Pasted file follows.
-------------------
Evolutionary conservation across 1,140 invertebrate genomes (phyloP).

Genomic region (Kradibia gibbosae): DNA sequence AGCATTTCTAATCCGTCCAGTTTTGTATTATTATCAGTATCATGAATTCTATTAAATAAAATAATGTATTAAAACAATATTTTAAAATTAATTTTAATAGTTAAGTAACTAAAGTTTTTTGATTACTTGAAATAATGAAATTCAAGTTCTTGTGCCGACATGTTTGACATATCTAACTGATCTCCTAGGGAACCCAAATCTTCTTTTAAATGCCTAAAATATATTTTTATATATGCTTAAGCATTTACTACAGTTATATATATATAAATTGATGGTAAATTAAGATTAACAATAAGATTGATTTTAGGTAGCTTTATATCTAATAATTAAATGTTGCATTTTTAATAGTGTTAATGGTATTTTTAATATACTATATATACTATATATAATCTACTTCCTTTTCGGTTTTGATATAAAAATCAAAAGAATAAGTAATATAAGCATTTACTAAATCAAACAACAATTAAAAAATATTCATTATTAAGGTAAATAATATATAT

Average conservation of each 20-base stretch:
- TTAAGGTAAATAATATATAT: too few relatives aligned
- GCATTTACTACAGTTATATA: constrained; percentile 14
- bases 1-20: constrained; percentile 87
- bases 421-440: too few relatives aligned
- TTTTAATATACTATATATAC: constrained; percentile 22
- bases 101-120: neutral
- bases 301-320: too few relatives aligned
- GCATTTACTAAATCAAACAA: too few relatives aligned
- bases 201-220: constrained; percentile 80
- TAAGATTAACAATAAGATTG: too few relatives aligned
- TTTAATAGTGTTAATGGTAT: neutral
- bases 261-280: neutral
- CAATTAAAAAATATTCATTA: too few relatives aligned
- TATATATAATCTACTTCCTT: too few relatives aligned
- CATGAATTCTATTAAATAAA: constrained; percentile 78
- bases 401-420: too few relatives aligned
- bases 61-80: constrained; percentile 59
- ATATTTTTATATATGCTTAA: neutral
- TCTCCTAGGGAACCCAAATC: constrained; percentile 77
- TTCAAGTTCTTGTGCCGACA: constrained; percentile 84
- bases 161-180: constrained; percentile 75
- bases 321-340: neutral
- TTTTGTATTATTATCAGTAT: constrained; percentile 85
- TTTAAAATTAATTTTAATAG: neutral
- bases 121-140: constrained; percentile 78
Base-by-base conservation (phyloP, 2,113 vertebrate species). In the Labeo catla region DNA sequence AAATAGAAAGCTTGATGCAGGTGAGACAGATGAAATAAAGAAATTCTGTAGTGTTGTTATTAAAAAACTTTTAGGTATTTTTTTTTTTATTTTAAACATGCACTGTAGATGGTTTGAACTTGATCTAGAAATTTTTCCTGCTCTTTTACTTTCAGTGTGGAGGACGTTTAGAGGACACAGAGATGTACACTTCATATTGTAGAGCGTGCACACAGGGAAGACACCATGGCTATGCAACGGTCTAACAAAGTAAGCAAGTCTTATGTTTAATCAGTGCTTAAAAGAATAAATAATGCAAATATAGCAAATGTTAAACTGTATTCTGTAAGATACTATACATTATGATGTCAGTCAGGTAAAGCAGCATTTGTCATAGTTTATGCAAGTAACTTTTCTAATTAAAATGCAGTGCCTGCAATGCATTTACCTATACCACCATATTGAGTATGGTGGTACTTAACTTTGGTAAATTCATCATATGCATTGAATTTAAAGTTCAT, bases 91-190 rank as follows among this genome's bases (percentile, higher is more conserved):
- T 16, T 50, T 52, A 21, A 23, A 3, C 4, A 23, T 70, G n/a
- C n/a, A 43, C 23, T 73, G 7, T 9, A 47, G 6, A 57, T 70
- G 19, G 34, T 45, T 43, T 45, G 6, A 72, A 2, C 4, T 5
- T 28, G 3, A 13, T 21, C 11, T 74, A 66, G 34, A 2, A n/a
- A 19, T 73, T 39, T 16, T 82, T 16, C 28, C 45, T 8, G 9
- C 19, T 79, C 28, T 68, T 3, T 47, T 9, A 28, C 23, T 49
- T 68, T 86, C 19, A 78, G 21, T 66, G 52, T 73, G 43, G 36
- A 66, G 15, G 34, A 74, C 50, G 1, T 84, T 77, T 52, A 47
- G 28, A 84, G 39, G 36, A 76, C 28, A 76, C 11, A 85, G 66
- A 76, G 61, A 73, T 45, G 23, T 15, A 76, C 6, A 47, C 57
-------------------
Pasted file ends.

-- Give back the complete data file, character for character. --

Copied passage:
Evolutionary conservation across 1,140 invertebrate genomes (phyloP).

Genomic region (Kradibia gibbosae): DNA sequence AGCATTTCTAATCCGTCCAGTTTTGTATTATTATCAGTATCATGAATTCTATTAAATAAAATAATGTATTAAAACAATATTTTAAAATTAATTTTAATAGTTAAGTAACTAAAGTTTTTTGATTACTTGAAATAATGAAATTCAAGTTCTTGTGCCGACATGTTTGACATATCTAACTGATCTCCTAGGGAACCCAAATCTTCTTTTAAATGCCTAAAATATATTTTTATATATGCTTAAGCATTTACTACAGTTATATATATATAAATTGATGGTAAATTAAGATTAACAATAAGATTGATTTTAGGTAGCTTTATATCTAATAATTAAATGTTGCATTTTTAATAGTGTTAATGGTATTTTTAATATACTATATATACTATATATAATCTACTTCCTTTTCGGTTTTGATATAAAAATCAAAAGAATAAGTAATATAAGCATTTACTAAATCAAACAACAATTAAAAAATATTCATTATTAAGGTAAATAATATATAT

Average conservation of each 20-base stretch:
- TTAAGGTAAATAATATATAT: too few relatives aligned
- GCATTTACTACAGTTATATA: constrained; percentile 14
- bases 1-20: constrained; percentile 87
- bases 421-440: too few relatives aligned
- TTTTAATATACTATATATAC: constrained; percentile 22
- bases 101-120: neutral
- bases 301-320: too few relatives aligned
- GCATTTACTAAATCAAACAA: too few relatives aligned
- bases 201-220: constrained; percentile 80
- TAAGATTAACAATAAGATTG: too few relatives aligned
- TTTAATAGTGTTAATGGTAT: neutral
- bases 261-280: neutral
- CAATTAAAAAATATTCATTA: too few relatives aligned
- TATATATAATCTACTTCCTT: too few relatives aligned
- CATGAATTCTATTAAATAAA: constrained; percentile 78
- bases 401-420: too few relatives aligned
- bases 61-80: constrained; percentile 59
- ATATTTTTATATATGCTTAA: neutral
- TCTCCTAGGGAACCCAAATC: constrained; percentile 77
- TTCAAGTTCTTGTGCCGACA: constrained; percentile 84
- bases 161-180: constrained; percentile 75
- bases 321-340: neutral
- TTTTGTATTATTATCAGTAT: constrained; percentile 85
- TTTAAAATTAATTTTAATAG: neutral
- bases 121-140: constrained; percentile 78
Base-by-base conservation (phyloP, 2,113 vertebrate species). In the Labeo catla region DNA sequence AAATAGAAAGCTTGATGCAGGTGAGACAGATGAAATAAAGAAATTCTGTAGTGTTGTTATTAAAAAACTTTTAGGTATTTTTTTTTTTATTTTAAACATGCACTGTAGATGGTTTGAACTTGATCTAGAAATTTTTCCTGCTCTTTTACTTTCAGTGTGGAGGACGTTTAGAGGACACAGAGATGTACACTTCATATTGTAGAGCGTGCACACAGGGAAGACACCATGGCTATGCAACGGTCTAACAAAGTAAGCAAGTCTTATGTTTAATCAGTGCTTAAAAGAATAAATAATGCAAATATAGCAAATGTTAAACTGTATTCTGTAAGATACTATACATTATGATGTCAGTCAGGTAAAGCAGCATTTGTCATAGTTTATGCAAGTAACTTTTCTAATTAAAATGCAGTGCCTGCAATGCATTTACCTATACCACCATATTGAGTATGGTGGTACTTAACTTTGGTAAATTCATCATATGCATTGAATTTAAAGTTCAT, bases 91-190 rank as follows among this genome's bases (percentile, higher is more conserved):
- T 16, T 50, T 52, A 21, A 23, A 3, C 4, A 23, T 70, G n/a
- C n/a, A 43, C 23, T 73, G 7, T 9, A 47, G 6, A 57, T 70
- G 19, G 34, T 45, T 43, T 45, G 6, A 72, A 2, C 4, T 5
- T 28, G 3, A 13, T 21, C 11, T 74, A 66, G 34, A 2, A n/a
- A 19, T 73, T 39, T 16, T 82, T 16, C 28, C 45, T 8, G 9
- C 19, T 79, C 28, T 68, T 3, T 47, T 9, A 28, C 23, T 49
- T 68, T 86, C 19, A 78, G 21, T 66, G 52, T 73, G 43, G 36
- A 66, G 15, G 34, A 74, C 50, G 1, T 84, T 77, T 52, A 47
- G 28, A 84, G 39, G 36, A 76, C 28, A 76, C 11, A 85, G 66
- A 76, G 61, A 73, T 45, G 23, T 15, A 76, C 6, A 47, C 57